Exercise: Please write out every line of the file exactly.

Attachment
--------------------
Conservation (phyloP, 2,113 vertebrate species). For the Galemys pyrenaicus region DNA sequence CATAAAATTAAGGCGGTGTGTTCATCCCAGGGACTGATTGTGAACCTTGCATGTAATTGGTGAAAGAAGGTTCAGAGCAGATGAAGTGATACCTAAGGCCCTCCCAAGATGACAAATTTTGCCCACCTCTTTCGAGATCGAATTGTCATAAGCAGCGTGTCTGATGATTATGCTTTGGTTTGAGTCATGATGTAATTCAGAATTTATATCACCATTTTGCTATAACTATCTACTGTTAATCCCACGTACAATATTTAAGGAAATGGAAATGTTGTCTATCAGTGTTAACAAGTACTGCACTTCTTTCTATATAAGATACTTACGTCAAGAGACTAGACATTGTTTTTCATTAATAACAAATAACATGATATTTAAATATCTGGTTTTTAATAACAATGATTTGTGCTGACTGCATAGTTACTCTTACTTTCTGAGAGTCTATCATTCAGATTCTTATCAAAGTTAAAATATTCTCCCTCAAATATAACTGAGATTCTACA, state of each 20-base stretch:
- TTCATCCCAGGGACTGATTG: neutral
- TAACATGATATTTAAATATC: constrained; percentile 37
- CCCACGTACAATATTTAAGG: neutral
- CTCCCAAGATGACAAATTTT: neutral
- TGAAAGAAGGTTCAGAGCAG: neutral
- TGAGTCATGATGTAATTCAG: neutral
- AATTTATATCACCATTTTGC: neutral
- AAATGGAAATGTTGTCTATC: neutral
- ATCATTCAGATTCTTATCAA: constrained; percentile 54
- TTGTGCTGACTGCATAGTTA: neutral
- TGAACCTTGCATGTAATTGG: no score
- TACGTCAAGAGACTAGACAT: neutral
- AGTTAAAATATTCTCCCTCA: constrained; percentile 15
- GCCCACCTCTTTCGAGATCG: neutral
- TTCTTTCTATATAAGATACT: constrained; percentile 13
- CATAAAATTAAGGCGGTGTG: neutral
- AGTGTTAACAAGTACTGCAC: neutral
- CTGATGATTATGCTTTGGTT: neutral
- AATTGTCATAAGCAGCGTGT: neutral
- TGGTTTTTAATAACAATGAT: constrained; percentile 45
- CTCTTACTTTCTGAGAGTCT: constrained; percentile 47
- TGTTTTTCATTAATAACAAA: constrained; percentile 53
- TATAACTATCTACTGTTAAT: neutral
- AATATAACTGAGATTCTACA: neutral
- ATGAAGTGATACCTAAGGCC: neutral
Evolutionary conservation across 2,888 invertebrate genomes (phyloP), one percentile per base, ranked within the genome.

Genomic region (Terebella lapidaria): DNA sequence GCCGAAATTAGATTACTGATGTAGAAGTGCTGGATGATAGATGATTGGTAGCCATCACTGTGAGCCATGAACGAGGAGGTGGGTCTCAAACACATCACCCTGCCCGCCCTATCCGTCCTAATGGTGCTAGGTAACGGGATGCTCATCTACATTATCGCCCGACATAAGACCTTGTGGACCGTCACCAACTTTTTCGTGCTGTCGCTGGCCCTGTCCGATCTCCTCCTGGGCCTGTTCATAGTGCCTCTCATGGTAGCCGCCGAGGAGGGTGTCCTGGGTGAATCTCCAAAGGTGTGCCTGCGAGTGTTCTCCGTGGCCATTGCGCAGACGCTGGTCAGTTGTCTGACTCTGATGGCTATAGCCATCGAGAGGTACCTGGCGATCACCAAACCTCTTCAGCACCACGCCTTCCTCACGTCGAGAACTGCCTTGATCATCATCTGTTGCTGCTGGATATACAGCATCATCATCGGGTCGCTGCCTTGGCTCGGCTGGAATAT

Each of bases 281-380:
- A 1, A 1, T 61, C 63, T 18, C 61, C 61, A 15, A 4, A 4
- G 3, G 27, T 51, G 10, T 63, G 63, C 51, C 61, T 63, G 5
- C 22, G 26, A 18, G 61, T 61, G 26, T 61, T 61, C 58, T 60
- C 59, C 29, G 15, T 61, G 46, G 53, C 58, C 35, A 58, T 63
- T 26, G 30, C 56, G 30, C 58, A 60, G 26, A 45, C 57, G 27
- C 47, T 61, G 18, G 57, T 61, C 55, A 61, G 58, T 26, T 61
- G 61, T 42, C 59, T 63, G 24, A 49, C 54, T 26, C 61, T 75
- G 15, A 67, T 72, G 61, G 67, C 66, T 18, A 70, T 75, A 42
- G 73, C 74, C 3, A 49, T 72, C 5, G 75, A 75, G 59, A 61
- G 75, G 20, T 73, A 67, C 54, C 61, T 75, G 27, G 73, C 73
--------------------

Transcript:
Conservation (phyloP, 2,113 vertebrate species). For the Galemys pyrenaicus region DNA sequence CATAAAATTAAGGCGGTGTGTTCATCCCAGGGACTGATTGTGAACCTTGCATGTAATTGGTGAAAGAAGGTTCAGAGCAGATGAAGTGATACCTAAGGCCCTCCCAAGATGACAAATTTTGCCCACCTCTTTCGAGATCGAATTGTCATAAGCAGCGTGTCTGATGATTATGCTTTGGTTTGAGTCATGATGTAATTCAGAATTTATATCACCATTTTGCTATAACTATCTACTGTTAATCCCACGTACAATATTTAAGGAAATGGAAATGTTGTCTATCAGTGTTAACAAGTACTGCACTTCTTTCTATATAAGATACTTACGTCAAGAGACTAGACATTGTTTTTCATTAATAACAAATAACATGATATTTAAATATCTGGTTTTTAATAACAATGATTTGTGCTGACTGCATAGTTACTCTTACTTTCTGAGAGTCTATCATTCAGATTCTTATCAAAGTTAAAATATTCTCCCTCAAATATAACTGAGATTCTACA, state of each 20-base stretch:
- TTCATCCCAGGGACTGATTG: neutral
- TAACATGATATTTAAATATC: constrained; percentile 37
- CCCACGTACAATATTTAAGG: neutral
- CTCCCAAGATGACAAATTTT: neutral
- TGAAAGAAGGTTCAGAGCAG: neutral
- TGAGTCATGATGTAATTCAG: neutral
- AATTTATATCACCATTTTGC: neutral
- AAATGGAAATGTTGTCTATC: neutral
- ATCATTCAGATTCTTATCAA: constrained; percentile 54
- TTGTGCTGACTGCATAGTTA: neutral
- TGAACCTTGCATGTAATTGG: no score
- TACGTCAAGAGACTAGACAT: neutral
- AGTTAAAATATTCTCCCTCA: constrained; percentile 15
- GCCCACCTCTTTCGAGATCG: neutral
- TTCTTTCTATATAAGATACT: constrained; percentile 13
- CATAAAATTAAGGCGGTGTG: neutral
- AGTGTTAACAAGTACTGCAC: neutral
- CTGATGATTATGCTTTGGTT: neutral
- AATTGTCATAAGCAGCGTGT: neutral
- TGGTTTTTAATAACAATGAT: constrained; percentile 45
- CTCTTACTTTCTGAGAGTCT: constrained; percentile 47
- TGTTTTTCATTAATAACAAA: constrained; percentile 53
- TATAACTATCTACTGTTAAT: neutral
- AATATAACTGAGATTCTACA: neutral
- ATGAAGTGATACCTAAGGCC: neutral
Evolutionary conservation across 2,888 invertebrate genomes (phyloP), one percentile per base, ranked within the genome.

Genomic region (Terebella lapidaria): DNA sequence GCCGAAATTAGATTACTGATGTAGAAGTGCTGGATGATAGATGATTGGTAGCCATCACTGTGAGCCATGAACGAGGAGGTGGGTCTCAAACACATCACCCTGCCCGCCCTATCCGTCCTAATGGTGCTAGGTAACGGGATGCTCATCTACATTATCGCCCGACATAAGACCTTGTGGACCGTCACCAACTTTTTCGTGCTGTCGCTGGCCCTGTCCGATCTCCTCCTGGGCCTGTTCATAGTGCCTCTCATGGTAGCCGCCGAGGAGGGTGTCCTGGGTGAATCTCCAAAGGTGTGCCTGCGAGTGTTCTCCGTGGCCATTGCGCAGACGCTGGTCAGTTGTCTGACTCTGATGGCTATAGCCATCGAGAGGTACCTGGCGATCACCAAACCTCTTCAGCACCACGCCTTCCTCACGTCGAGAACTGCCTTGATCATCATCTGTTGCTGCTGGATATACAGCATCATCATCGGGTCGCTGCCTTGGCTCGGCTGGAATAT

Each of bases 281-380:
- A 1, A 1, T 61, C 63, T 18, C 61, C 61, A 15, A 4, A 4
- G 3, G 27, T 51, G 10, T 63, G 63, C 51, C 61, T 63, G 5
- C 22, G 26, A 18, G 61, T 61, G 26, T 61, T 61, C 58, T 60
- C 59, C 29, G 15, T 61, G 46, G 53, C 58, C 35, A 58, T 63
- T 26, G 30, C 56, G 30, C 58, A 60, G 26, A 45, C 57, G 27
- C 47, T 61, G 18, G 57, T 61, C 55, A 61, G 58, T 26, T 61
- G 61, T 42, C 59, T 63, G 24, A 49, C 54, T 26, C 61, T 75
- G 15, A 67, T 72, G 61, G 67, C 66, T 18, A 70, T 75, A 42
- G 73, C 74, C 3, A 49, T 72, C 5, G 75, A 75, G 59, A 61
- G 75, G 20, T 73, A 67, C 54, C 61, T 75, G 27, G 73, C 73